[We also have a series called] Holiday Classics, where the price of admission during the holiday months is a canned good for a local food pantry. We’ve built from there. Under Showcase for Good, we partner with local nonprofit organizations in our communities. It’s some of the best work that I get to do these days.

Are you from Boston originally? What was your childhood theater?

I have to admit, I have not gone far from home! I grew up in Newton, Massachusetts, [and now] I’m probably six minutes down the road from Newton. My two local movie theaters—and it was two because they were close together and they didn’t play day-and-date, so [where I went] depended on who was playing what—[were the] General Cinema in Chestnut Hill, Massachusetts, where now we proudly have a Showcase SuperLux theater, and a National Amusements [location] in Cleveland Circle, which is [in the vicinity of] Boston/Brookline, Massachusetts.

My earliest movie memory is  seeing Pete’s Dragon. It was at the Chestnut Hill General Cinema. That was 1977, so I was about four years old. I remember feeling small but just being in awe of that big screen. I loved that movie. The other [early moviegoing experience] that pops into my mind, also at that General Cinema, was [seeing] Annie. When the movie opened, they had a “Sandy.” I don’t know if it was actually Sandy the dog, but they had a Sandy the dog! I remember waiting in line. That’s an early childhood movie memory that is pretty cool.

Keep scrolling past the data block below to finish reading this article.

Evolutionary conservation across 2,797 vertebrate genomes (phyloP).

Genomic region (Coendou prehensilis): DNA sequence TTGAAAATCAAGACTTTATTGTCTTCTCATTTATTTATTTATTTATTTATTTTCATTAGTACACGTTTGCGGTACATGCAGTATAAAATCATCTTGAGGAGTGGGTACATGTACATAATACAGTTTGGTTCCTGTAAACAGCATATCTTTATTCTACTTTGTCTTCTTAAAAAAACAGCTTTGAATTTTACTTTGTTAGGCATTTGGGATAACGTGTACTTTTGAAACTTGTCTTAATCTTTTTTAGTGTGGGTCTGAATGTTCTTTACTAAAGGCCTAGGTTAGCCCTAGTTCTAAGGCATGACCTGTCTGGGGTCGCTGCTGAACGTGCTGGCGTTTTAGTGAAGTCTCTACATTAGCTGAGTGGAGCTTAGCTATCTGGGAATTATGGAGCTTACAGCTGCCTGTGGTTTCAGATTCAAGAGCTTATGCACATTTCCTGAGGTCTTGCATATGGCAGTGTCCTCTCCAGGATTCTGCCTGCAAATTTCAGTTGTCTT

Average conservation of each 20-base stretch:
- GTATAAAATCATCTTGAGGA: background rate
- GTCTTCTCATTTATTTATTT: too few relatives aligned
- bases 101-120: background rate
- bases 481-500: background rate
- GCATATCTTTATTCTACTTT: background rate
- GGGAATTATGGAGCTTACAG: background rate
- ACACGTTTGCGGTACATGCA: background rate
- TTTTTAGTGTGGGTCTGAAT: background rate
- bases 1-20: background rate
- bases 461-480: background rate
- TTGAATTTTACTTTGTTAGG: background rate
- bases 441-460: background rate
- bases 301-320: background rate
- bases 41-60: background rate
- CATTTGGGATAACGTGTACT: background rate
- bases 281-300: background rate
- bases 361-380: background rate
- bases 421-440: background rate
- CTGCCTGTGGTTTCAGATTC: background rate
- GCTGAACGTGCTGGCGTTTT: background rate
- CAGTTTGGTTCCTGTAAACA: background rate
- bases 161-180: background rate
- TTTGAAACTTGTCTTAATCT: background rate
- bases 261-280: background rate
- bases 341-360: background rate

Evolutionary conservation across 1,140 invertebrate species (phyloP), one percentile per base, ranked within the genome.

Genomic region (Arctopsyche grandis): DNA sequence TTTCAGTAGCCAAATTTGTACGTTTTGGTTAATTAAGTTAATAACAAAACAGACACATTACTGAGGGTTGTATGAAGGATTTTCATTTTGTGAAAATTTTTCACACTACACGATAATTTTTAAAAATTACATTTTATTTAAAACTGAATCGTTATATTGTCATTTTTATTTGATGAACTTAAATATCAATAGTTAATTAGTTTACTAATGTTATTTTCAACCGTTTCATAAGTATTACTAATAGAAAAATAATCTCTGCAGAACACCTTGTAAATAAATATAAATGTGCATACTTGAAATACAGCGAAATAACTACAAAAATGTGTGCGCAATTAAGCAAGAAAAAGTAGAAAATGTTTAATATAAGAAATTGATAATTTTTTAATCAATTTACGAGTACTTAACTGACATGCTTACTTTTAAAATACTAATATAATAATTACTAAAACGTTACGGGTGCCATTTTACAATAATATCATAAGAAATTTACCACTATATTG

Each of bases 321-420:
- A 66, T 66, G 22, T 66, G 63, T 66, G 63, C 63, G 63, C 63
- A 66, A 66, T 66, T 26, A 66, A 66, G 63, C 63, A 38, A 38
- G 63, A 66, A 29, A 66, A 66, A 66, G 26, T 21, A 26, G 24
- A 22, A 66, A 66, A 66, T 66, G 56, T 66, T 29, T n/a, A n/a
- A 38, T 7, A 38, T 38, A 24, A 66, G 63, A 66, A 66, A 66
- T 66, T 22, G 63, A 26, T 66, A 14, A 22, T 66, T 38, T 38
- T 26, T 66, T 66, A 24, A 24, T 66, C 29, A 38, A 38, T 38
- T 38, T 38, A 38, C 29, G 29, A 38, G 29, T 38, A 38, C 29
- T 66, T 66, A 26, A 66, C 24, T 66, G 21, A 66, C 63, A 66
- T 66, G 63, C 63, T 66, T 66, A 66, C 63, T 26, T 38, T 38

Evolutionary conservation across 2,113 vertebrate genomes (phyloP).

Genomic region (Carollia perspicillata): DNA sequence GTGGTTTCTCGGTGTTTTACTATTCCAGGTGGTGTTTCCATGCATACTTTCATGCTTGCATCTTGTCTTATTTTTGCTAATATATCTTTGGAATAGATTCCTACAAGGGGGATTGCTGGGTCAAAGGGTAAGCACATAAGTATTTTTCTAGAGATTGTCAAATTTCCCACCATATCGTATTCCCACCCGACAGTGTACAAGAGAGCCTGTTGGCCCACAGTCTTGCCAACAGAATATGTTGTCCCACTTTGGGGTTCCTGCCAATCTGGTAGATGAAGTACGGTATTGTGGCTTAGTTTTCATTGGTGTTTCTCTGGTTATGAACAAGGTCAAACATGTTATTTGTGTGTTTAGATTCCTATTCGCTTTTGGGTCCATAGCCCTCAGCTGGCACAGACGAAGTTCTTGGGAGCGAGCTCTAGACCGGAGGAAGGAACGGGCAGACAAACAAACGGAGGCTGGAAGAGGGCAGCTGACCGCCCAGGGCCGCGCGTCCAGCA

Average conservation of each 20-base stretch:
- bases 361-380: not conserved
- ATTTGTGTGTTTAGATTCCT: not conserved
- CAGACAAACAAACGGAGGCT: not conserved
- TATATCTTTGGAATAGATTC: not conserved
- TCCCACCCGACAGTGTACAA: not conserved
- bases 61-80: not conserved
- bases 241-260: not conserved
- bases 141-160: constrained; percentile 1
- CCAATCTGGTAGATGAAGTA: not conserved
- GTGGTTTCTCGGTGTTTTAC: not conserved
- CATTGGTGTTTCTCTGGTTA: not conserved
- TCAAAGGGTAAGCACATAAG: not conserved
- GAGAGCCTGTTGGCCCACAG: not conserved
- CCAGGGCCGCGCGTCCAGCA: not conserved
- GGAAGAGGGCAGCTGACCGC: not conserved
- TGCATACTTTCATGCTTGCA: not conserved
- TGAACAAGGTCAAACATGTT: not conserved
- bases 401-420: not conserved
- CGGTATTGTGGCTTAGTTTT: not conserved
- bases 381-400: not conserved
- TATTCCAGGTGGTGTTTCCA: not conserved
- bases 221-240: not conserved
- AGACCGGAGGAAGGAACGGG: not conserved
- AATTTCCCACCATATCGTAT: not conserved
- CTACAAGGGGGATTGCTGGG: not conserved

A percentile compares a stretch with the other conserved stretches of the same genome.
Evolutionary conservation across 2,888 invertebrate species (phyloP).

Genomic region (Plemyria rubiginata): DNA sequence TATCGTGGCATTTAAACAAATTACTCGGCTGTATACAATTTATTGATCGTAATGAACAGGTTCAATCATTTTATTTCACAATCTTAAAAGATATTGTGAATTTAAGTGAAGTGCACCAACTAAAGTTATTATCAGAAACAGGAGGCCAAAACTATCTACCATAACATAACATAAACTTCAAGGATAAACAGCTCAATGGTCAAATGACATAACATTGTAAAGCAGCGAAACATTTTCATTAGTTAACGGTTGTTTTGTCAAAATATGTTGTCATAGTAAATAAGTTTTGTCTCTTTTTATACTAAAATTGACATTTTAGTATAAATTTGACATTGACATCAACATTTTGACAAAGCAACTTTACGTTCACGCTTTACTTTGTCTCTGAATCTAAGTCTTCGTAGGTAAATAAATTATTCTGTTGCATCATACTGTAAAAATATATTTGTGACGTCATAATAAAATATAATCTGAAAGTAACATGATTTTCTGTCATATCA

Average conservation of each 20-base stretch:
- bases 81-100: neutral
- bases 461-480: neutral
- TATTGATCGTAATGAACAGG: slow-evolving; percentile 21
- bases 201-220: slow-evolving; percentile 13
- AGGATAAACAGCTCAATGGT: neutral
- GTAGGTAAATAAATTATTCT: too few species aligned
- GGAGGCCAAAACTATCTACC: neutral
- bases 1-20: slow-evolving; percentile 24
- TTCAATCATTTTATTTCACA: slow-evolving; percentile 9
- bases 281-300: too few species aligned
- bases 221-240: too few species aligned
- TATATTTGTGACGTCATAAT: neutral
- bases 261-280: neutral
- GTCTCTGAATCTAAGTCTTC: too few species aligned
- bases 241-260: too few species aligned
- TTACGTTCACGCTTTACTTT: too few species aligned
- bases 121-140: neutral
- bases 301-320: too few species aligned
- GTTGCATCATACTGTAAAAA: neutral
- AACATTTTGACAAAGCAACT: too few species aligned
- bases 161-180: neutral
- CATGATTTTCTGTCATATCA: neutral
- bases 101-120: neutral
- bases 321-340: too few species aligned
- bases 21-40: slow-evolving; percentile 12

Those are the sorts of things you remember when you grow up, that make you love going to the movies.

Here’s the thing: that’s what we are working to do with the Popcorn Club. We have members who are two years old. We encourage parents to sign their kids up early. We’re working with Paramount now on some early screenings of Paw Patrol, and we’re inviting Popcorn Club members to see it early. But it’s not just going to be the movie. Beforehand, in the lobby, we’re bringing in some children’s music makers, doing some crafts, and we’ll have some fun food, so that it really touches those sweet points for kids and it sticks. 

No real-life dogs? I guess that’d be tough to do.

We are not doing dogs for Paw Patrol, but we are doing some fun giveaways. Though that’s more for some lucky influencers and their kids. 

So much of movie marketing is centered on social media influencers nowadays. You go to an advance screening, and where it used to be press, it’s influencers. It’s something that those in the cinema business have been a bit slow to pick up on. When the “GentleMinions” thing happened, with all these teens on TikTok organizing group outings to see Minions: The Rise of Gru dressed in suits, no one saw that coming.